Joe Allard


I studied privately with Joe Allard from 9/79 to 6/83. The following info is from the book that comes with his video, "The Master Speaks":

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Joseph Allard studied at New England Conservatory, clarinet with Gaston Hamelin, Daniel Bonade, and Ralph Maclean, and saxophone with Chester Hazlett. He played clarinet and bass clarinet with the NBC Symphony of the Air. Mr. Allard was a feature solo clarinetist on the *Bell Telephone Hour*.

He has performed with the New York Philharmonic, the NBC Symphony Orchestra [under the direction of Arturo Toscanini], and the Symphony of the Air. He also performed on the Firestone Radio Shows, with Cavalcade of America, Band of America and on the Bell Telephone Show from their first radio show to their last television show for over 15 years.

Recently retired from the faculty of New England Conservatory, he also taught at Juilliard, Manhattan School of Music, Mannes College of Music, Brooklyn College, Columbia and Long Island University.

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His students include Harry Carney [bass clarinet], Michael Brecker, Dave Liebman, Eddie Daniels, Paul Winter, Dave Tofani, Bob Berg, Paul Cohen, Warne Marsh, Eric Dolphy [but *not* Coltrane], Lee Konitz, and many, many others in the saxophone world, both classical and jazz.

It is my personal opinion that, while worthwhile, the video "The Master Speaks", was done when Joe was already ill. It will open your eyes and ears, but you may not understand all of Joe's concepts by watching it.

Although I have not seen the Liebman video, Joe told me, in regard to some articles that Liebman wrote for Musician Magazine in the '70's:

  1. Liebman did not have the concepts accurately on paper. In fact, he said they were backwards.
  2. Dave never asked Joe for permission to use his concepts, nor did he dig that "Guru of the Saxophone" routine.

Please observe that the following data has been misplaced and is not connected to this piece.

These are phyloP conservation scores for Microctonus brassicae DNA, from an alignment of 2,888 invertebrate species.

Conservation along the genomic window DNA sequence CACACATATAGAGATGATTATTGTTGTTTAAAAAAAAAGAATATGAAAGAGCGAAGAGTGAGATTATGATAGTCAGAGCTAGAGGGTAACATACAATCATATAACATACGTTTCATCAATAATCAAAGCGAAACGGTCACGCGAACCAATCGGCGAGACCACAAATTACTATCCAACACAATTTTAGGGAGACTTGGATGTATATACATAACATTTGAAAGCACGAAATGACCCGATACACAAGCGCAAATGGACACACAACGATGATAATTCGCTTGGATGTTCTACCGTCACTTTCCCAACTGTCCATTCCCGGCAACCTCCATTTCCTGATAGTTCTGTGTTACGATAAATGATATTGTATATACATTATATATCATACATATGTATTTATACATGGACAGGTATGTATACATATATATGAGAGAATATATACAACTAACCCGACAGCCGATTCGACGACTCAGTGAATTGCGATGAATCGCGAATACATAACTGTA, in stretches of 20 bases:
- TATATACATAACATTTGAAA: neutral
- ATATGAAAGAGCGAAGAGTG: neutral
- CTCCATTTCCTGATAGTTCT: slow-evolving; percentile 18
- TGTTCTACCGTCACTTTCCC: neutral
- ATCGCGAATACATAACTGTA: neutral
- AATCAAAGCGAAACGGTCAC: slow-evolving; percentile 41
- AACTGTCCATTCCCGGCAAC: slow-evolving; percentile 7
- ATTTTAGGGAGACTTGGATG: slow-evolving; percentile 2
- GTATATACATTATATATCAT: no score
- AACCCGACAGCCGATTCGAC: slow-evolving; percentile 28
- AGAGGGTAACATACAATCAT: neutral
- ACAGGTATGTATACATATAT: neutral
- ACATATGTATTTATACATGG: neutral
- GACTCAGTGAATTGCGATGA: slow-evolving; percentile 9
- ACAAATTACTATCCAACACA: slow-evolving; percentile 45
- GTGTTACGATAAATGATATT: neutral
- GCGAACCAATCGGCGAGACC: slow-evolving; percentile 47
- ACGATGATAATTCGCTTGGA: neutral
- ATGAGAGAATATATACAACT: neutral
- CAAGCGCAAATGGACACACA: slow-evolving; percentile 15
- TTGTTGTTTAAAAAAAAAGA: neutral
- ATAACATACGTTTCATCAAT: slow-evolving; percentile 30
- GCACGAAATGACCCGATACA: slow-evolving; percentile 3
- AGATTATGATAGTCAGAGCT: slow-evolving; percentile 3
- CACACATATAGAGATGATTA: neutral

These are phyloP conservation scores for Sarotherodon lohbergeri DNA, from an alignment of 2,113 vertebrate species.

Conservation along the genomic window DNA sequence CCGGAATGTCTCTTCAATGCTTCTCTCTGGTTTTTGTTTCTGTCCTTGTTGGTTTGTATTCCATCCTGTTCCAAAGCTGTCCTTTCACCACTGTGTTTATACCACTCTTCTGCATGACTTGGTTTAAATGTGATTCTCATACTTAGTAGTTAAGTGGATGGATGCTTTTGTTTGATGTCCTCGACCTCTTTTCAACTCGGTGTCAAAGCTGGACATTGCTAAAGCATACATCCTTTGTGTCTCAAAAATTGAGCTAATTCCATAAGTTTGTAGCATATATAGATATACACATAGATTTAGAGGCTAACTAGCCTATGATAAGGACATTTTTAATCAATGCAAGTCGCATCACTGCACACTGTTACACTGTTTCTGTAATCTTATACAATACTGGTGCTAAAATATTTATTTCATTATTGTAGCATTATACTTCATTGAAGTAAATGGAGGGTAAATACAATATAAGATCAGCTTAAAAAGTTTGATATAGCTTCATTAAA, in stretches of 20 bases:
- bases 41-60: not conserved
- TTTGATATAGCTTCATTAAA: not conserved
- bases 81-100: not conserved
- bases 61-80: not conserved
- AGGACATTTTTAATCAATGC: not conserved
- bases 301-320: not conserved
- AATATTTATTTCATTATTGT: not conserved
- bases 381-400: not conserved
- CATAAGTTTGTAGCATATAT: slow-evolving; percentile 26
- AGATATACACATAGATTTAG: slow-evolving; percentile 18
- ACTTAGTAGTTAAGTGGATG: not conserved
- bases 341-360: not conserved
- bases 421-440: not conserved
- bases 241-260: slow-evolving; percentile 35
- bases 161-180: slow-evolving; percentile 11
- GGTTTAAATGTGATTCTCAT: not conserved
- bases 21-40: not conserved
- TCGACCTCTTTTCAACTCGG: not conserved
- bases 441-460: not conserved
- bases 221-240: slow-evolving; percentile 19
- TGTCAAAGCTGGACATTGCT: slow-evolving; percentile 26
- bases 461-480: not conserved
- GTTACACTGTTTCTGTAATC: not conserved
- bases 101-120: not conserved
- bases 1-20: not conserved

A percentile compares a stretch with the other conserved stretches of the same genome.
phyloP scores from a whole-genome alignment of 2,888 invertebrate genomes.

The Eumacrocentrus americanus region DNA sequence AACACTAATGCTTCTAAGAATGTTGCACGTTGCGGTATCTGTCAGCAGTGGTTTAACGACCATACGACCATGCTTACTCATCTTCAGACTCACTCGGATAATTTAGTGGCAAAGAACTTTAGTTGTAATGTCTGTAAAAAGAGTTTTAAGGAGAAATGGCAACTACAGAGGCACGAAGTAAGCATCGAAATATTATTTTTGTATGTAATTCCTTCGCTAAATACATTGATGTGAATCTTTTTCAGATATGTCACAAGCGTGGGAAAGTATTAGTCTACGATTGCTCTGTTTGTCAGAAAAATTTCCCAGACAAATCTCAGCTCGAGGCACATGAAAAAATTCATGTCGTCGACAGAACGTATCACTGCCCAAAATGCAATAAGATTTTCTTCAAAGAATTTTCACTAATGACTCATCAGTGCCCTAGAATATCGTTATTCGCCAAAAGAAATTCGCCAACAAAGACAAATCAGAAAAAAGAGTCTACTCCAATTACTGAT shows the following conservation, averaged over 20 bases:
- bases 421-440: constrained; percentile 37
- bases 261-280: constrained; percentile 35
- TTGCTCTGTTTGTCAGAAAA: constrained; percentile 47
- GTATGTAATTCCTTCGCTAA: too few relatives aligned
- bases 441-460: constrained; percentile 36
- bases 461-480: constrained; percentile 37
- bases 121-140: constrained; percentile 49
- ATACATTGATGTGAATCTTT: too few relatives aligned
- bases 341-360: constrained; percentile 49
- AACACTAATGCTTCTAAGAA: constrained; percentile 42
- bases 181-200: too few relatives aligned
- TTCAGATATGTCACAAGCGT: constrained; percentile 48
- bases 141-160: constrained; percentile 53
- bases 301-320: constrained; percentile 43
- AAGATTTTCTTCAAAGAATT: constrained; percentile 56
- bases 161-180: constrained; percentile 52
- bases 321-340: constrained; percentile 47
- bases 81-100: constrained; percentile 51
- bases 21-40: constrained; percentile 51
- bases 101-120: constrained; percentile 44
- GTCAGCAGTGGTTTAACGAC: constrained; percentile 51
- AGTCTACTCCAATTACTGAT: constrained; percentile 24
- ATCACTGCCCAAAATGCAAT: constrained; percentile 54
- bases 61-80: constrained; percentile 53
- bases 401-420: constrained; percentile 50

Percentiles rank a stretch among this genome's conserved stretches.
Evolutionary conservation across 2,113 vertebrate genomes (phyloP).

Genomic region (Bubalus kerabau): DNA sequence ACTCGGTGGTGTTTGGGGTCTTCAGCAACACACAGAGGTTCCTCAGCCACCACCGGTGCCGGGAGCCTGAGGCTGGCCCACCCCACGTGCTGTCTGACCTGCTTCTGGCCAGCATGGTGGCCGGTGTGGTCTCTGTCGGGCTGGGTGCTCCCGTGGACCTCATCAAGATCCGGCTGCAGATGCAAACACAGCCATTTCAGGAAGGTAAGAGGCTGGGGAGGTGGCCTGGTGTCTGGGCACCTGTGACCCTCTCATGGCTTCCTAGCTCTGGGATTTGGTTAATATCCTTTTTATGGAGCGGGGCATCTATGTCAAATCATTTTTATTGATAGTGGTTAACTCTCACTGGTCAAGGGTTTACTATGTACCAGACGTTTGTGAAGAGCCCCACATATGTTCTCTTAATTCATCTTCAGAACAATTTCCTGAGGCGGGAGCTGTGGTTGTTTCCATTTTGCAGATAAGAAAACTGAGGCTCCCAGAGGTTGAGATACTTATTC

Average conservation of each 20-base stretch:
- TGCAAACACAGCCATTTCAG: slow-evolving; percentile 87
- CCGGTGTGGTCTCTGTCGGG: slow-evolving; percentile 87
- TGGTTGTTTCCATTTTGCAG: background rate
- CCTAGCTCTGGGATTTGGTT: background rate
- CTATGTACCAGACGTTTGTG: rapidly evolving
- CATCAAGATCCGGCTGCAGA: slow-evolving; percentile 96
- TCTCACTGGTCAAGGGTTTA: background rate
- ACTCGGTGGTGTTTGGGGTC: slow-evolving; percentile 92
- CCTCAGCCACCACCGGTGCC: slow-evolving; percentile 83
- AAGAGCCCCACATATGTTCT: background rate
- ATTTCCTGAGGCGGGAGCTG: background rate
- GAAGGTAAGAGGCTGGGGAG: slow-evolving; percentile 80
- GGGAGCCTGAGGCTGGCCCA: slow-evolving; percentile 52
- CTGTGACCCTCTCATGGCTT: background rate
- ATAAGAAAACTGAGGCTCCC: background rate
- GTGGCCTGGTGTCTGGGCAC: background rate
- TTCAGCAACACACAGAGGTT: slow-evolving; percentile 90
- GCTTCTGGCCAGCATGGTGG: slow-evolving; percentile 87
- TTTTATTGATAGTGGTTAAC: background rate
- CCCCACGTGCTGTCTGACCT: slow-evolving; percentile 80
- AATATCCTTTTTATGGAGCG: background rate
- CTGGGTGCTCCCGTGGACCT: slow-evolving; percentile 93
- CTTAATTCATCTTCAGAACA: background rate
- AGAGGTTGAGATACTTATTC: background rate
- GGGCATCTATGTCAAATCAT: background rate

Joe was a wonderful teacher and was very kind to me. Studying privately with him was a dream com true. Without the pressure of any institution, we could really get to what I wanted and needed. We could talk about the theories of other teachers, saxophone or whatever. I was even lucky enough to house sit for him one summer. Having his library and study at my disposal was amazing.

He was a great player, a great teacher, a great artist, and a great person. I truly miss him. If I were to very briefly sum up some of Joe's basic concepts, they would have to include:

  1. You must hear and feel the music or you will not be able to play it. The minute and varied adjustments that your body must constantly make while playing something are impossible to do consciously. Only by hearing and feeling it can you get to this.
  2. This is true with embrochure. Furthermore, one must *get out of one.s own way*, so to speak. People waste a lot of energy on their embouchure and cause themselves more problems than they need to have. All the strength you need for your embouchure is already there; it is the sensitivity and awareness that must be developed.
  3. I learned many things about balancing reeds to make them more playable, playing overtones, etc. But the most important thing was perhaps that one does not play the saxophone with the tongue, teeth, lips, diaphragm, or fingers.

    One plays the saxophone with the ear, with the heart, and with feeling !

    Best wishes for a happy life in a peaceful world.
    Sincerely,
    Richard Tabnik, Jazz Alto Saxophonist

    If you would like more information, please contact me via e-mail.



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